Yadav: Tuberculosis preventive treatment in drug-resistant cases-Latest updates

Tuberculosis (TB) has been the oldest known infection to mankind.1 The disease has affected millions of lives with large-scale morbidity and mortality.2 As per the latest India TB Report 2020, there were 24.04 lakh notified TB cases with 79,144 deaths.3 The disease has two main presentations i.e., drug-sensitive and drug-resistant types.4 The drug-resistant TB (DR-TB) could be either due to resistance to either one of the two main drugs like Rifampicin (R) and/or Isoniazid (H) or it could be due to poly-resistance due to many other second-line anti-TB drugs.4 The management of both drug-sensitive and DR-TB is a long and tedious process involving a long treatment duration, high pill burden, multiple adverse drug reactions (ADR), etc.5 In several cases, patient compliance is a major contributor towards achieving the desired results.5 As per the World Health Organization (WHO), over the period of one year, people with active TB can infect up to 5-15 other people through close contact.6 TB is found all over the world, though the vast majority of TB cases are concentrated in developing countries.6 However, even after a well-laid national TB elimination program in countries like India, the disease is far from being eliminated.

The main reason for the same is that the efforts are aimed at treating the TB case instead of focusing on preventing the occurrence of such cases. The present paper highlights the latest changes in the TB preventive treatment (TPT), as per the latest guidelines of the WHO, to be adopted by the National Tuberculosis Elimination Program (NTEP) and Programmatic Management of Drug-resistant TB (PMDT), in a phased manner for all age groups to gain programmatic experience for a pan-India expansion.7

The household contacts (HHC) of patients of DR-TB are at a greater risk of TB infection (TBI) than those of drug-sensitive TB.8, 9 Based on the shreds of evidence from systemic review, meta-analysis, and cost-effectiveness of treatment of latent TB to reduce progression to MDR-TB, it has been found that a reduced risk of TB incidence is observed with the treatment of MDR-LTBI (Latent TB infection), suggesting effectiveness in the prevention of progression to MDR-TB with confirmed cost-effectiveness.7, 10 Besides, five comparison studies on the same topic suggested an incidence reduction of MDR-TB to be between 9-99% (90%) with TPT.7, 10

Table 1

TPT (Daily regimens)

Total duration in months

Expected number of doses

Recommended number of doses (days)

Extended time for treatment completion (days) (treatment duration + 33% additional time)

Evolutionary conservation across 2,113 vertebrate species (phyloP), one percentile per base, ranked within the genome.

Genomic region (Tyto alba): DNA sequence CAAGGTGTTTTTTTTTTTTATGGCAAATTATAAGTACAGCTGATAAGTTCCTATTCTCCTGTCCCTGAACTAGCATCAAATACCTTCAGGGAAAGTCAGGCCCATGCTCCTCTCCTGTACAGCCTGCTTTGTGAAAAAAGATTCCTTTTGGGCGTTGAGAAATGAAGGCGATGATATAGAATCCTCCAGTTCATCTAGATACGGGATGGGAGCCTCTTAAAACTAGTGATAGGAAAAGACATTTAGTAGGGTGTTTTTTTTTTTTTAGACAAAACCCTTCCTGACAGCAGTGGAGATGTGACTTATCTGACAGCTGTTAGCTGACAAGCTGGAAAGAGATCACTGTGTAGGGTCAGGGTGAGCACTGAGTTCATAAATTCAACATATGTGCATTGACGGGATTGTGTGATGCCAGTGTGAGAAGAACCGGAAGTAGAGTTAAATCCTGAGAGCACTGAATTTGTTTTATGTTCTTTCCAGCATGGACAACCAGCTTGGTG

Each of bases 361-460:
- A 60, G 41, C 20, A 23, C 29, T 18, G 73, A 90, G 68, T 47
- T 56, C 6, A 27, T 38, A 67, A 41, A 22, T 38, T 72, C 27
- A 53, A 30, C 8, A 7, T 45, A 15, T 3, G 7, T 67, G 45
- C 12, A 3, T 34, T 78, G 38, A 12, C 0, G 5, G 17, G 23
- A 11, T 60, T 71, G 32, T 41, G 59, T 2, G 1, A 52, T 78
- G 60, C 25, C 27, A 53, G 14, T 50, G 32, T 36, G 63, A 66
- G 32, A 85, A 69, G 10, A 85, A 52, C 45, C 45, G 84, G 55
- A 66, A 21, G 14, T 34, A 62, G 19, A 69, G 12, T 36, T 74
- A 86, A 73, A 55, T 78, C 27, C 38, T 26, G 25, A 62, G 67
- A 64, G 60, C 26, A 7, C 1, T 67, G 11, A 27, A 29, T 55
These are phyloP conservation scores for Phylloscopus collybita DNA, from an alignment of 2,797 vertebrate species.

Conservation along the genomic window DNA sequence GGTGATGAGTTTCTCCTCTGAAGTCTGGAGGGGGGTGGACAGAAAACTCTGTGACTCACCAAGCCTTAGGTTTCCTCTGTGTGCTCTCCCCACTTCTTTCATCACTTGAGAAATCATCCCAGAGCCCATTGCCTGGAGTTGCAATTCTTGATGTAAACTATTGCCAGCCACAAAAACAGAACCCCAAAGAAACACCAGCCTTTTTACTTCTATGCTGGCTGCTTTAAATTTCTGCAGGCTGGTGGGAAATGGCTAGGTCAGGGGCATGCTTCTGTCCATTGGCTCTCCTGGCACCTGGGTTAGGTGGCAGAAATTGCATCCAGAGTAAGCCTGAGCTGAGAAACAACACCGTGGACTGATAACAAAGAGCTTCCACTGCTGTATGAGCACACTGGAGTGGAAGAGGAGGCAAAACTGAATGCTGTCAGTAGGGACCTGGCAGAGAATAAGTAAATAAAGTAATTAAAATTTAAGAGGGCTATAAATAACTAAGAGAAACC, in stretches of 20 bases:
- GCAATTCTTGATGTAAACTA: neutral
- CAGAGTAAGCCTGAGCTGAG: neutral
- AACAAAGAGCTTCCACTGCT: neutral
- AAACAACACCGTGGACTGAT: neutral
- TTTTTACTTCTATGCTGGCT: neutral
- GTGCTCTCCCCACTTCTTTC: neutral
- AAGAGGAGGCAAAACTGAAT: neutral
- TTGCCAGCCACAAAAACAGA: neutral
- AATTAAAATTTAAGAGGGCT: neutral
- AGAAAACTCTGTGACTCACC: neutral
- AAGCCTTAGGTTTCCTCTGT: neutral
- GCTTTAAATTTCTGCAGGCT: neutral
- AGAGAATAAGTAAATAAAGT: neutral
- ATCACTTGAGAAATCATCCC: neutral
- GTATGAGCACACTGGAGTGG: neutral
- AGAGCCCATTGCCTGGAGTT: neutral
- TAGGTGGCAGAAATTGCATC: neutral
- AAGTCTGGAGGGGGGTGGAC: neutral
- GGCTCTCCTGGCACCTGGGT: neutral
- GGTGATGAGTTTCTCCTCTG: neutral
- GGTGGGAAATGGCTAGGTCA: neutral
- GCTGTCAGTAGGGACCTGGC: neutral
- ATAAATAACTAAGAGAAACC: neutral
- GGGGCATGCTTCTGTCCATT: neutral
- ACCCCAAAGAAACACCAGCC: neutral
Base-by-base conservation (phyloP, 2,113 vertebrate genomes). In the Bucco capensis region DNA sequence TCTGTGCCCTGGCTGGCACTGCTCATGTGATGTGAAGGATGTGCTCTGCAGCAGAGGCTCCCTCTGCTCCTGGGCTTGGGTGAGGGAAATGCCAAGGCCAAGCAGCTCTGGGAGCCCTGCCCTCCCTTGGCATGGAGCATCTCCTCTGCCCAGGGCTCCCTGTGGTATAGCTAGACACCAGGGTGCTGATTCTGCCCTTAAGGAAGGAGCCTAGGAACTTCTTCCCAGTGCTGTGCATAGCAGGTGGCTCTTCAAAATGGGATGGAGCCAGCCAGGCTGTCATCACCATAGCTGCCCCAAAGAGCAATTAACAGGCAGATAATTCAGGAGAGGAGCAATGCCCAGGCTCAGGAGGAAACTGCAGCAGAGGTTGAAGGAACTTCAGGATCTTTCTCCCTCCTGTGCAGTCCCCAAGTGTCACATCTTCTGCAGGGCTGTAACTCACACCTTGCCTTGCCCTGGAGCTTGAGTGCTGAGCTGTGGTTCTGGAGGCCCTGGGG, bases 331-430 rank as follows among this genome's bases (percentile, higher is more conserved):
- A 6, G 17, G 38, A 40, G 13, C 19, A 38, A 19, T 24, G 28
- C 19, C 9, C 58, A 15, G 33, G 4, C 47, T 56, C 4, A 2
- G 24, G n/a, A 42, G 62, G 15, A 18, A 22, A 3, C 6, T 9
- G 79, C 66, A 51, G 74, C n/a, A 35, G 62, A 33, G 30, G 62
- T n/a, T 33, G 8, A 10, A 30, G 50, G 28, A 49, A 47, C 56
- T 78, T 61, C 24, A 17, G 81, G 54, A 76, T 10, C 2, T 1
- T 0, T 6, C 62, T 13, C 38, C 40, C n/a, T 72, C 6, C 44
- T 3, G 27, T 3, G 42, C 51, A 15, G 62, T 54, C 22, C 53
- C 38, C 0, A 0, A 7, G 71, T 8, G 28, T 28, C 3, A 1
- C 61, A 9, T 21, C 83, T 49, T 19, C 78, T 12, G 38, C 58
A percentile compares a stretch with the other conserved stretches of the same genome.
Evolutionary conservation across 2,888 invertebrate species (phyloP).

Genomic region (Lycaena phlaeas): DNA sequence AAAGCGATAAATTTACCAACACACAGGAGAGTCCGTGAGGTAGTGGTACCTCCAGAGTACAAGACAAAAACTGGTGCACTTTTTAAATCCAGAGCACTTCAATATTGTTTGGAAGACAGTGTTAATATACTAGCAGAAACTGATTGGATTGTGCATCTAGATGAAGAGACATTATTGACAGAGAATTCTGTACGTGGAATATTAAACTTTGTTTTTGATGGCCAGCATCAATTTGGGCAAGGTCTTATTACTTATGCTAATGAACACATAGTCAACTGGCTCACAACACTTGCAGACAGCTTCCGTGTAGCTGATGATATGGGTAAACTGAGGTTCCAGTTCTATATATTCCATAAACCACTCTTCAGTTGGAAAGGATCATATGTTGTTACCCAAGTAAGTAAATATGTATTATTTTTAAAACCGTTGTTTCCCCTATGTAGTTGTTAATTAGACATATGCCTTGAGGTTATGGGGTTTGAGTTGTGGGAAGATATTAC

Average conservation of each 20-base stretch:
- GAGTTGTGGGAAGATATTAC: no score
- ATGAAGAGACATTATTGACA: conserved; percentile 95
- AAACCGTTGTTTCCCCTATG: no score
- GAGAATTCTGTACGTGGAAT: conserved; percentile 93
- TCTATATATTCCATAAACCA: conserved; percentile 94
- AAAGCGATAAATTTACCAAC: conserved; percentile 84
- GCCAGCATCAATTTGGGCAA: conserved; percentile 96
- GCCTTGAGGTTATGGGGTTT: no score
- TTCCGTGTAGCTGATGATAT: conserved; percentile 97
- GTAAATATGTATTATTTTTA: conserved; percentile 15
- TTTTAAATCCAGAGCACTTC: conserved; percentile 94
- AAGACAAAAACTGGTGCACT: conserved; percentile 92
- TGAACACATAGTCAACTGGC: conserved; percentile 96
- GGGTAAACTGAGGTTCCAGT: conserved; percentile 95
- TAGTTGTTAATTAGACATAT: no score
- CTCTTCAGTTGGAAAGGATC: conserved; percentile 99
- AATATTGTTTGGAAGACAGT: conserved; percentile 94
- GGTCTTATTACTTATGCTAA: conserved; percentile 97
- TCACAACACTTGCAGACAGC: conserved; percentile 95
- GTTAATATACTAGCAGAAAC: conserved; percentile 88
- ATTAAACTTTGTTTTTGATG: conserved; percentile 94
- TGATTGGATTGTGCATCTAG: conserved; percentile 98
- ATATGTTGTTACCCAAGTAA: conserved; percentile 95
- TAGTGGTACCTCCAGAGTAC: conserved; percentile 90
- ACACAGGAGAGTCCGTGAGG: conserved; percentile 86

6 x Levofloxacin





4 x Rifampicin





WHO recommends TPT among contacts of MDR-TB with Fluoroquinolone (FQ) sensitive or H resistant with R sensitive DR-TB patients.7 The latest recommendation takes into account the resistance patterns of the index case confirmed bacteriologically and ascertaining the TBI using Interferon-Gamma Release Assays (IGRAs) or TB skin test.7 The present recommendations for an MDR-TB patient sensitive to FQ involve the use of Levofloxacin for six months. 7 Pediatric formulations to be used in child contacts, if tolerated and after ruling out contraindications to TPT drugs.7 If H susceptibility is confirmed in the RR-TB cases then the contacts may be given six months H only.7 Also, in contacts of patients of H-resistance with FQ sensitivity, a four-month treatment with R is advised.7 Again it is also recommended that regardless of the TPT administered or not to the contacts, a clinical follow-up for two years with active investigations in case of development of new signs or symptoms of TB with the initiation of appropriate treatment post-diagnosis is imperative.7

It is also recommended that once a DR-TB patient is identified, all HHC’s are counseled, screened, and evaluated to rule out active TB; Nucleic Acid Amplification Test (NAAT) will be used as a preferred test in all the symptomatic or with abnormal chest radiographs; and in case of contraindication to any of the TPT drugs, defer the TPT.7

The adherence to TPT is very important for clinical benefits at both individual and population levels.7 As irregular or incomplete TPT will reduce the efficacy of TPT and could also potentiate the risk of developing DR-TB in HHC’s.7 It is also known that the TPT is highly effective even if 80% of the doses of the drugs are consumed within the recommended duration of TPT.8 So the criteria for completion of TPT is as detailed in Table 1.7

Many randomized controlled trials for determining the best TPT in HHC’s of MDR-TB are going on like- the TB CHAMP, V-QUIN, PHOENIx, etc., and the results are expected to be released soon. Overall, the latest recommendations are a welcome change which was essential for the efforts towards TB elimination. This will also be an important step for reducing the large-scale morbidity and mortality due to this highly infectious disease which is a public health problem.



Conflict of Interest

The authors declare that there are no conflicts of interest in this paper

Source of Funding




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Received : 25-08-2021

Accepted : 27-09-2021

Available online : 29-09-2021

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